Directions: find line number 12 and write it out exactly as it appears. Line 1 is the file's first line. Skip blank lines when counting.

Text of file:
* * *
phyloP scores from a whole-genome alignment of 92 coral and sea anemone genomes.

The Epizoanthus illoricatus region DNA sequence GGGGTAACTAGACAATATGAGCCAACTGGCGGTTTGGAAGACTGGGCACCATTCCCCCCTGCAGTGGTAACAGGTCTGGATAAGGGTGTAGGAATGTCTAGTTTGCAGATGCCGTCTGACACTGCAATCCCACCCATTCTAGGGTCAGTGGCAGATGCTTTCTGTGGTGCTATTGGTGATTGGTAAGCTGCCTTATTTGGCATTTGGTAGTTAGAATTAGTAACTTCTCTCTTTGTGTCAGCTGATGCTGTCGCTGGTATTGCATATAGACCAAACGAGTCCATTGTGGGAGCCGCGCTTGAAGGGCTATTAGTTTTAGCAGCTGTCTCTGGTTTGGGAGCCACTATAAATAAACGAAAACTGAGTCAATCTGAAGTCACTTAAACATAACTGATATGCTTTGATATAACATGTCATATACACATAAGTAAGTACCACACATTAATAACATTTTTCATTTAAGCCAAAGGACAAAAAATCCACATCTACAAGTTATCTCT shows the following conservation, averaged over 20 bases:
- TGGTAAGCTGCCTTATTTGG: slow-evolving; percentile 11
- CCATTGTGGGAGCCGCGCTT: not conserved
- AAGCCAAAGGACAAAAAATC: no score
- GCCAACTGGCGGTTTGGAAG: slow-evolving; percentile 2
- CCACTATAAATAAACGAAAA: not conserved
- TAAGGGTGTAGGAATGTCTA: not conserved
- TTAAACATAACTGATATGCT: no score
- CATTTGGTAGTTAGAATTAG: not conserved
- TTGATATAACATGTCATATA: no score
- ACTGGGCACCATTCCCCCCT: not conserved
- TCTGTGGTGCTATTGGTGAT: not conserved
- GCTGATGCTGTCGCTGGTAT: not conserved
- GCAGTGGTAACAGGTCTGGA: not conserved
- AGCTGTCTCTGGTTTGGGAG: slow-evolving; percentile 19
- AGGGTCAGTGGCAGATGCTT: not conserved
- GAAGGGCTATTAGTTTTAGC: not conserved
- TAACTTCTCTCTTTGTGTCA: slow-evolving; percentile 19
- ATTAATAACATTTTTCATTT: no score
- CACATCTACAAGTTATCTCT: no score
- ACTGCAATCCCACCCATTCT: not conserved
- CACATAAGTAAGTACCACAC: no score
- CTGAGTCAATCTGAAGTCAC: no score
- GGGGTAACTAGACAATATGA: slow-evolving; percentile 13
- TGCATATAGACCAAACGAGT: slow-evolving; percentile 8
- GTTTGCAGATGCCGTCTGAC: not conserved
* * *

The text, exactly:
- ACTGGGCACCATTCCCCCCT: not conserved